In Florida we spend almost $9,000 per year per student for grades K-12. That is about 50% more than the tuition and fees at Florida State University! How much of that is paid to teachers? Not enough, that's for sure.
Florida teachers are among the lowest-paid in the nation.
Education Week says Florida's schools are #5 in the nation. According to Florida's Department of Education, Florida's schools are ranked "first in the nation for teacher quality." Florida's 4th graders scored #2 in the world on reading, according to the DOE. Whatever the achievements of Florida's students, we owe that to teachers, not to politicians.
In fact, many government programs to improve education have the opposite effect, such as requiring "teaching to the test"--making sure that students score high on FCAT exams. Connecting teacher pay to standard test results is one way to get higher test scores, but what does that mean for our kids? And our teachers?
Everyone knows that kids learn at different paces. Everyone knows that the circumstances of a child's life affect his or her ability to learn; kids from middle-class families with educated parents, good food to eat, and a stable home environment do better in school than kids from poor families. And yet, our system penalizes the schools with the most underprivileged students, the very kids who need the most help and the best teachers. In other states, this frenzy for high test scores has led to widespread cheating and the tendency to encourage poor performers to drop out of school.
Now we are faced with Common Core, another brilliant idea from bureaucrats and politicians to "improve" education. First and foremost, Common Core is a Corporate-Welfare program worth billions of dollars per year to poor companies like Apple and Microsoft and testing giants. I-pads for everyone! Exams online! Expensive software to sell! Hooray for the American taxpayer!
The first wave of Common Core tests resulted in 70% of students failing. Did they get dumber all of a sudden? Obviously, the tests were inappropriate. So let's get every state on the program! Try harder! Teach to the test! By the way, how can a computer grade a writing assignment?
Folks, I don't have all the answers, but I do have plenty of questions about how we can improve education in Florida. And the people I want to ask about it are teachers. Not administrators, bureaucrats, or academics. I want to talk with teachers. I will a call teacher conference within 30 days of taking office and find some answers for all of us.
Let's see: 20 kids in a class, times $9,000, is $180,000. About a quarter of that goes to pay the teacher, and some more is needed to fund benefits and retirement. That leaves well over $100,000, or $5,000 per student per year. (We could give a free i-pad to each kid every year for only 10% of that.) Maybe part of the problem is spending $1,000 per square foot on buildings. Part of the problem is plenty of administrators getting paid way more than teachers. Let's find out what teachers have to say.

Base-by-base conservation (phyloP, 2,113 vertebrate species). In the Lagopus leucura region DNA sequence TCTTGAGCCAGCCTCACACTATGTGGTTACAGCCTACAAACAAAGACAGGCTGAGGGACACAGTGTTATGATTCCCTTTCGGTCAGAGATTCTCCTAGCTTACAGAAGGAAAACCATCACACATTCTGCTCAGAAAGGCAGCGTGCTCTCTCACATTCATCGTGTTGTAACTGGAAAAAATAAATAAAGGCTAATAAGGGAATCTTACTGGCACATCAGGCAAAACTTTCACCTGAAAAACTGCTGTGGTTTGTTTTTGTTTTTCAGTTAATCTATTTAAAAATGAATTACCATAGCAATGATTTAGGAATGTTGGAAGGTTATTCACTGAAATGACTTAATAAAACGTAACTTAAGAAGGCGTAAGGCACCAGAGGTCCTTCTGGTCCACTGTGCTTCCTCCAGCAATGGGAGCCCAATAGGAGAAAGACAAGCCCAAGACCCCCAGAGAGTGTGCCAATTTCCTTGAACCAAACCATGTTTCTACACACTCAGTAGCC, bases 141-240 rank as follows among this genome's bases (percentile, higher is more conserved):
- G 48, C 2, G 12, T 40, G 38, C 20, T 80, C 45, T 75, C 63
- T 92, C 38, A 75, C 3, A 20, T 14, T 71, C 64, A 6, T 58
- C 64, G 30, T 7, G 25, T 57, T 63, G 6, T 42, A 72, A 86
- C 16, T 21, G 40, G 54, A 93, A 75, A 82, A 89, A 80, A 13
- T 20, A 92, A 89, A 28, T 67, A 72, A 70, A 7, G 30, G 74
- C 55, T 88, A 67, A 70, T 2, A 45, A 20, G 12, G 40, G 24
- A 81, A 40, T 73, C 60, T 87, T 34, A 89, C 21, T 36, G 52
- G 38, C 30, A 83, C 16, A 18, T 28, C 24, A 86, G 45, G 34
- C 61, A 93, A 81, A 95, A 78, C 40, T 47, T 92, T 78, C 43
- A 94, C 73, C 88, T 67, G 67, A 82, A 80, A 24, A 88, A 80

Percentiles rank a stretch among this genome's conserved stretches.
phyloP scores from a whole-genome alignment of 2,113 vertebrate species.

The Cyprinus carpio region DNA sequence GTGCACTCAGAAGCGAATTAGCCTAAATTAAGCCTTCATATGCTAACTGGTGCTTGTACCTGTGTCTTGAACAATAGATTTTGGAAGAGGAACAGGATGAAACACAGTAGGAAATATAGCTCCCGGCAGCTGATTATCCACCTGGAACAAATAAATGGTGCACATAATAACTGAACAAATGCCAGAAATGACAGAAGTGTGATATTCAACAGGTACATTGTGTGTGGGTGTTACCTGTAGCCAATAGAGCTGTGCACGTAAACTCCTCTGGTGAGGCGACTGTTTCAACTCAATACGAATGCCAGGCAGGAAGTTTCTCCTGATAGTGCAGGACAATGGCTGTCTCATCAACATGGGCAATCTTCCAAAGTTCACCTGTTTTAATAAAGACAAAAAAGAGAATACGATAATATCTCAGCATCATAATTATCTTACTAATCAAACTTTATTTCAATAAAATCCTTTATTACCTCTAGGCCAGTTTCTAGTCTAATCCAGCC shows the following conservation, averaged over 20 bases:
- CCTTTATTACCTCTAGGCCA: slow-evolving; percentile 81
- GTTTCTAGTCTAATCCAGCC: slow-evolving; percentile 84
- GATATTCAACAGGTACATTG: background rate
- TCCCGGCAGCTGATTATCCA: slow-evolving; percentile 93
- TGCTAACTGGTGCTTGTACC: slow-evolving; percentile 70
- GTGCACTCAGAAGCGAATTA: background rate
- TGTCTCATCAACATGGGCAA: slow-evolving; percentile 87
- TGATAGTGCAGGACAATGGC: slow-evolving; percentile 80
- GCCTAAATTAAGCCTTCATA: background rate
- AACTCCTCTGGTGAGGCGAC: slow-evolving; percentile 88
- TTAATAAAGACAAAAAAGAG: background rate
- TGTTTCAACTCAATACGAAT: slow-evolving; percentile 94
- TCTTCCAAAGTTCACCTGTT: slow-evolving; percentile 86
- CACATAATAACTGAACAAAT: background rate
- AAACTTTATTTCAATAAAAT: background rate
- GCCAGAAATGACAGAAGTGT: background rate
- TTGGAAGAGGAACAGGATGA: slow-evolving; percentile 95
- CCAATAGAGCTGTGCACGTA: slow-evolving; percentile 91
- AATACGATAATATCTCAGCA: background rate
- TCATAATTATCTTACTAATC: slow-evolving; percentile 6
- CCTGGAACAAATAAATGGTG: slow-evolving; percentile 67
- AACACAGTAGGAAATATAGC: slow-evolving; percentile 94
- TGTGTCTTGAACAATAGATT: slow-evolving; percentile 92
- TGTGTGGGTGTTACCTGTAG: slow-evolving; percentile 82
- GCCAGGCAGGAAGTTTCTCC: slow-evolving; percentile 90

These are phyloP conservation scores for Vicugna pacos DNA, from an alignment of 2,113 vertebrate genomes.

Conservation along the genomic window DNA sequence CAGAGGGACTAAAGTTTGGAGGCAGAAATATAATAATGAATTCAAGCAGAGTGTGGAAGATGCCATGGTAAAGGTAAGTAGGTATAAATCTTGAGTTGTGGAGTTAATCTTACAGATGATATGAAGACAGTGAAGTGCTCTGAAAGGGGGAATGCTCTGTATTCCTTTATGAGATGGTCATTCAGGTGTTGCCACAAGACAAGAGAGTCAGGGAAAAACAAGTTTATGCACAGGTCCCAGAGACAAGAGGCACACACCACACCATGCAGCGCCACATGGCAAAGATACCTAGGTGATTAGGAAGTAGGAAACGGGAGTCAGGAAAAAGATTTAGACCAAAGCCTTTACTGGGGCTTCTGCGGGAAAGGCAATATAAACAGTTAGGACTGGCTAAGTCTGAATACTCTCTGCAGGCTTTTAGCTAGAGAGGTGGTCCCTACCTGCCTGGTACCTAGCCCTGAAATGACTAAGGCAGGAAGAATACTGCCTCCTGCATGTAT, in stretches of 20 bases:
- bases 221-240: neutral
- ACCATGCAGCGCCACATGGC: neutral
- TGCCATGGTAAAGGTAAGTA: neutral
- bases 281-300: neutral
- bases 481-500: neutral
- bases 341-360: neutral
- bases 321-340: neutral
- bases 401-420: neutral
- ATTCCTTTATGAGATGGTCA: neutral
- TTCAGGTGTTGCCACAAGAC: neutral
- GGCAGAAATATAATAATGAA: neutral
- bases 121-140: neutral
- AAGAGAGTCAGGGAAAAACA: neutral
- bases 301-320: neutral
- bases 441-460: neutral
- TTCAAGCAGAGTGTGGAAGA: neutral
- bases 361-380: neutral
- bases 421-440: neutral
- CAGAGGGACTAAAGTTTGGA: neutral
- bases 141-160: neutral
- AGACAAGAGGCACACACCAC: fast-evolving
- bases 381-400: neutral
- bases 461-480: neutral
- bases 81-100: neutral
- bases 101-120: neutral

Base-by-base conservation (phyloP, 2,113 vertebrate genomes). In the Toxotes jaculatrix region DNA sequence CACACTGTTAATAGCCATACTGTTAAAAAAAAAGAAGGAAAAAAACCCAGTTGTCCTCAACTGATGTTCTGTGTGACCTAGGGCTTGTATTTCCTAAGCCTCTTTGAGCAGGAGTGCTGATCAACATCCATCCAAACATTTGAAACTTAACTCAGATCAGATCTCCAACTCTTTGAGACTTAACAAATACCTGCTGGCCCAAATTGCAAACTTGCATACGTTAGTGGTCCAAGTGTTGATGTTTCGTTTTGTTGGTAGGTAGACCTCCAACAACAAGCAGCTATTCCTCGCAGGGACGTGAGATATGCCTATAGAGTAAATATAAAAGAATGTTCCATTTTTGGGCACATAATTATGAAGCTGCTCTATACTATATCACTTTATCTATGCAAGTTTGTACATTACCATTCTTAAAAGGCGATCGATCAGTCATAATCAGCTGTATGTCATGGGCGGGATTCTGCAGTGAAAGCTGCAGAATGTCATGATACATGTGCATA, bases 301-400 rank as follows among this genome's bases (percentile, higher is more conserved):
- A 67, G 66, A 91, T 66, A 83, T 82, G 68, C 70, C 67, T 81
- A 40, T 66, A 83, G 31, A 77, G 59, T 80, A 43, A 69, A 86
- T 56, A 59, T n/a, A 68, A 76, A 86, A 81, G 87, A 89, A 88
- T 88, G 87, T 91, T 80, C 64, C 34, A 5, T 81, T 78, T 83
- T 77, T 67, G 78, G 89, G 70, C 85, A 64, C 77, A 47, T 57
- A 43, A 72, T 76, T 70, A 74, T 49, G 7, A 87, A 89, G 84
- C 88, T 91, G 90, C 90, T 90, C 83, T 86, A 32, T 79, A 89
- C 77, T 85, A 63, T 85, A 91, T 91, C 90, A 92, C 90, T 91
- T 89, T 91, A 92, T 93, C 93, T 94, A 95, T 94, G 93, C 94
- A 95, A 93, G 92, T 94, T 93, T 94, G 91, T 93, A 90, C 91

With that kind of money available for each student, it is no wonder that charter schools are popping up everywhere. Any rational businessperson can see a goldmine in that setup! The problem is, charter schools open, take the money, pass out the i-pads, and then too many of them fail to deliver a quality education, and many go out of business as fast as they started up. We need to tighten up on qualifications for charter schools, but the main thing we need to do is to improve public education, especially in less-affluent areas.
Here is one example of real innovation in education: Project CHILD. You take three teachers, and three classes of students (grades K, 1, 2, and then 3, 4, 5). One teacher teaches mainly reading, one math, and one writing. The kids see all three teachers each day. The teachers work with the same kids for three years rather than one year. That way, the teachers know and can address the individual needs of the students. Then the same group of students moves on to three different teachers for three more years. Same number of teachers and students, far better results.
Another way to improve education to meet the needs of our young people and our society is to shift part of our existing budget to expand trade-related courses in high schools. This would keep more young people in school and prepare them for a better life.
Improving education is the best investment we can make for the sake of our children, and for our economy, too. Spending more on education may make us feel good, but just spending more will not make any difference. As we have seen above, we already spend much more per student per year than it costs to attend an excellent university. Clearly we can afford to allocate more to teachers, have all the electronic gizmos kids love, and fancy buildings, too.
High-school graduation rates have been increasing steadily in Florida, but still over 24% of students drop out before graduation. We have a long way to go, and it is teachers--not corporations--who will get us there. How can we teach better, so that our kids can excel by world standards?
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